As for the series being more otaku than the norm, I think this comes across mainly in the character designs. They’re not egregiously pandering by any means, but they possess a general cute yet cool aesthetic that seems to be leaving the door open for all manner of fanart and fan interpretations to happen. Which is to say, I wouldn’t be surprised if the fan base was mostly a combination of those who love fights and those who love young and charismatic characters.

Action-wise, Kemono Jihen stands quite well on its own, and the superpowered fights that do occur are refreshingly straightforward and easy to follow without too many special attacks gumming up the clarity of a battle. The contrast of those cute characters fighting somewhat brutally might not appeal to everyone, but it’s never excessively grotesque.

Will Kemono Jihen stay a relatively down-to-Earth story about investigating mysteries, or will it lean towards escalating power levels and big fights? I actually don’t mind either direction because the characters are so endearing. In a way, that’s some of the best praise I can give.

Minmaxer Fiction: The Intersection Between Dungeons & Dragons and Isekai

I saw a tweet recently from someone complaining about isekai series that introduce and highlight stats and numbers the way an RPG would despite ostensibly being set in non-game fantasy worlds. 

In response, I  wrote the above tweet to give my two cents on the appeal of such an approach. However, it also got me thinking in another direction that takes this RPG fantasy game genre all the way back to one of its roots—good ol’ Dungeons & Dragons—and I realized something: these game-esque light novels feel like they’re written by what tabletop RPG players call “minmaxers.”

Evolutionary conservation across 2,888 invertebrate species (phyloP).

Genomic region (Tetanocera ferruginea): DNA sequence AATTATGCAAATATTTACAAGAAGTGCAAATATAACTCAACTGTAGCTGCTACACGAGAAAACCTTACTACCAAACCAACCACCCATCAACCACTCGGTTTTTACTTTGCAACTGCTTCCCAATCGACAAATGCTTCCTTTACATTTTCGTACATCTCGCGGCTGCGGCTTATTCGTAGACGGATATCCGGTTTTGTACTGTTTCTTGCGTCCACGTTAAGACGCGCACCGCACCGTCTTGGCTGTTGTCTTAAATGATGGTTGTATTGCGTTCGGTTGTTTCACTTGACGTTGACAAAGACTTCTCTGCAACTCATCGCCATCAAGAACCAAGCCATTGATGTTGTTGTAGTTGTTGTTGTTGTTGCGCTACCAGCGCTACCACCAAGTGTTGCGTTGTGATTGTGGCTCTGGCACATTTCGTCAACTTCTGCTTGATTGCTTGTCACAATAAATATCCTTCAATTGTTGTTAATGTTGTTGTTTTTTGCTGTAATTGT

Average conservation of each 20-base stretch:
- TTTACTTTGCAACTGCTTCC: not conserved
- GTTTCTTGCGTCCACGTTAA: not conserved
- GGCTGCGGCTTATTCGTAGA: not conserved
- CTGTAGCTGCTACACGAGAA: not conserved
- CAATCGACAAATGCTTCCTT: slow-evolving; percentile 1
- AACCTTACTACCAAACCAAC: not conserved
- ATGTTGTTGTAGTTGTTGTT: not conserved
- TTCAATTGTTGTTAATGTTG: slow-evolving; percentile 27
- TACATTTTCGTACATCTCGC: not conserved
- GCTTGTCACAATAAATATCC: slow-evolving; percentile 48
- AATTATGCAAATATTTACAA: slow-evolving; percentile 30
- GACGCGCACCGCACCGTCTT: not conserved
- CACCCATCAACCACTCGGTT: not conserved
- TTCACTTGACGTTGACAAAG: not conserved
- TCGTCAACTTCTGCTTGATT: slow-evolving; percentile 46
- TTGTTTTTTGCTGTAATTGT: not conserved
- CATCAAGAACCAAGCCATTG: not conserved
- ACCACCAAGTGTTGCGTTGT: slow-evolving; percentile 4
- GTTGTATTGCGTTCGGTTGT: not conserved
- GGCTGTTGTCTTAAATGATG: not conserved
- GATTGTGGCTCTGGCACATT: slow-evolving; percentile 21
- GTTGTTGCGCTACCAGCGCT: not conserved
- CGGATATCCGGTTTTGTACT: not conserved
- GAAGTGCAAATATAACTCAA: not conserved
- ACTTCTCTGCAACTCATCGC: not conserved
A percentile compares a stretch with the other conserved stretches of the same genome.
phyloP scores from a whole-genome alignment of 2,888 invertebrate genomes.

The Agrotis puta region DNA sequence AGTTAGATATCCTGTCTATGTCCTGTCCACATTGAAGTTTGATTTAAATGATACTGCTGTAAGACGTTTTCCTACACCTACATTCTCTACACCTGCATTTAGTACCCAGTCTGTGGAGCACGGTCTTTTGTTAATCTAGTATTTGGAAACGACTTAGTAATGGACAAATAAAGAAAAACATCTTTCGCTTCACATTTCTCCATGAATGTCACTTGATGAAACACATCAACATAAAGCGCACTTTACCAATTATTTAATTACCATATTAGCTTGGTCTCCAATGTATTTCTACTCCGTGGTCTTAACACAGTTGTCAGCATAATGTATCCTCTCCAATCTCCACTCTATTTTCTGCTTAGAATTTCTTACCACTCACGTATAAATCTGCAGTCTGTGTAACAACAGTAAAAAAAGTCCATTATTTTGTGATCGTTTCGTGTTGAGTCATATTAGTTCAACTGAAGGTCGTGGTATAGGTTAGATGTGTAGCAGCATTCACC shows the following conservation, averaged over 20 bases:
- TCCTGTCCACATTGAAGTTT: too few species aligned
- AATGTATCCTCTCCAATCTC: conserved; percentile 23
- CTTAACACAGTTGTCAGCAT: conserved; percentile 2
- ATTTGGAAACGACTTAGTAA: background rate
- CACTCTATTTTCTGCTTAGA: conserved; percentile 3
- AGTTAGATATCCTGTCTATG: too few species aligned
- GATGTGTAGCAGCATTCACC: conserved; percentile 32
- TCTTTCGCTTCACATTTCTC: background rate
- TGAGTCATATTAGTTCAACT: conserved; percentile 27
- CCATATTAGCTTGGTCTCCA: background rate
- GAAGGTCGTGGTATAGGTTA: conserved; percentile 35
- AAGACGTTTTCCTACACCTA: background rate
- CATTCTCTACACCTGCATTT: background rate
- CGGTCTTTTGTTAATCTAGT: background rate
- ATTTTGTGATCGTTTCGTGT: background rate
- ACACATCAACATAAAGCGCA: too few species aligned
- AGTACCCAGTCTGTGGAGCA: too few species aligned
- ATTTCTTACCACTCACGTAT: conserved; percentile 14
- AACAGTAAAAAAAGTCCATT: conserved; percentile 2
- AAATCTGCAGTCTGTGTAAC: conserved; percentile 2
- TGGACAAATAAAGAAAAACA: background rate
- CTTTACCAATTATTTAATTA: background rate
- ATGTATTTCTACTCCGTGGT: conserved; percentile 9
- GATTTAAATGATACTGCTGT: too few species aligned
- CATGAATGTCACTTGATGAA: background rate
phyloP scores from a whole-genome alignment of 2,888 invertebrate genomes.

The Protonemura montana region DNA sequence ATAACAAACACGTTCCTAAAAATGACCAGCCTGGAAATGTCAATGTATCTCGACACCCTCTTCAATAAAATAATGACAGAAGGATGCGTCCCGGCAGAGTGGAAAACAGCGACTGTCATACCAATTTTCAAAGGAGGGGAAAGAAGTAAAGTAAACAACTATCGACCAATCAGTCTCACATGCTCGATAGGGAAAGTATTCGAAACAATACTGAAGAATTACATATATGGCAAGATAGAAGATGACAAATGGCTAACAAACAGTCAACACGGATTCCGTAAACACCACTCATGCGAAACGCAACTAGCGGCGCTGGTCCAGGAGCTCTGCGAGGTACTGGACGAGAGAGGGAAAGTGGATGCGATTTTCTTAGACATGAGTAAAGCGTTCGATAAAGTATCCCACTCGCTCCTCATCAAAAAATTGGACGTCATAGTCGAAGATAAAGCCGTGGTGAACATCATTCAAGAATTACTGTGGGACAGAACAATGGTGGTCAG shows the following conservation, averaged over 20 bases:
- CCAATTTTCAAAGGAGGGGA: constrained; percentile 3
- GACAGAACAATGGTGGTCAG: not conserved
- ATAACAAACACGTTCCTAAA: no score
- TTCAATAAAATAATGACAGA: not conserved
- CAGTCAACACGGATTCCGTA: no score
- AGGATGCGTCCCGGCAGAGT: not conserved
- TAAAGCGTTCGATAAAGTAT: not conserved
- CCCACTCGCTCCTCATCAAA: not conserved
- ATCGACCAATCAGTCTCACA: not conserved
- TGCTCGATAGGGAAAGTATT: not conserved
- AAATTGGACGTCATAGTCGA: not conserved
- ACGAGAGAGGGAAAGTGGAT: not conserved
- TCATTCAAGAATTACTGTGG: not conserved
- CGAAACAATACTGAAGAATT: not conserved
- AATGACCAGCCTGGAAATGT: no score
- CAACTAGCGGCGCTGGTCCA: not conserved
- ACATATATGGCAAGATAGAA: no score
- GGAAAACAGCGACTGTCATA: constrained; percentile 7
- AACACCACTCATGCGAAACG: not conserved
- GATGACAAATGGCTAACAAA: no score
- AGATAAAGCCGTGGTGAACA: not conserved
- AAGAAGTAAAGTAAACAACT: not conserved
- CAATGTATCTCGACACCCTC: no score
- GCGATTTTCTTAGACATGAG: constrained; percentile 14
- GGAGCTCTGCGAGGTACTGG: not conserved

I was introduced to playing D&D thanks to Alain from Reverse Thieves, and after years of playing with him, I’ve come to learn firsthand that roleplaying is a very different experience compared to prose fiction or a television show. Essentially, it’s more like collaborative interactive storytelling compared to other mediums, and one aspect of this nature is that many different people with different goals come to the same table. You might have someone who’s more into exploring the world. You might have someone who wants the glory of slaying the monster and saving the day. You might have someone who wants a dramatic narrative. Because this dynamic is so important, many people have devoted many hours to categorizing the various D&D player types and thinking about how to best cater to them or even deal with their worst excesses.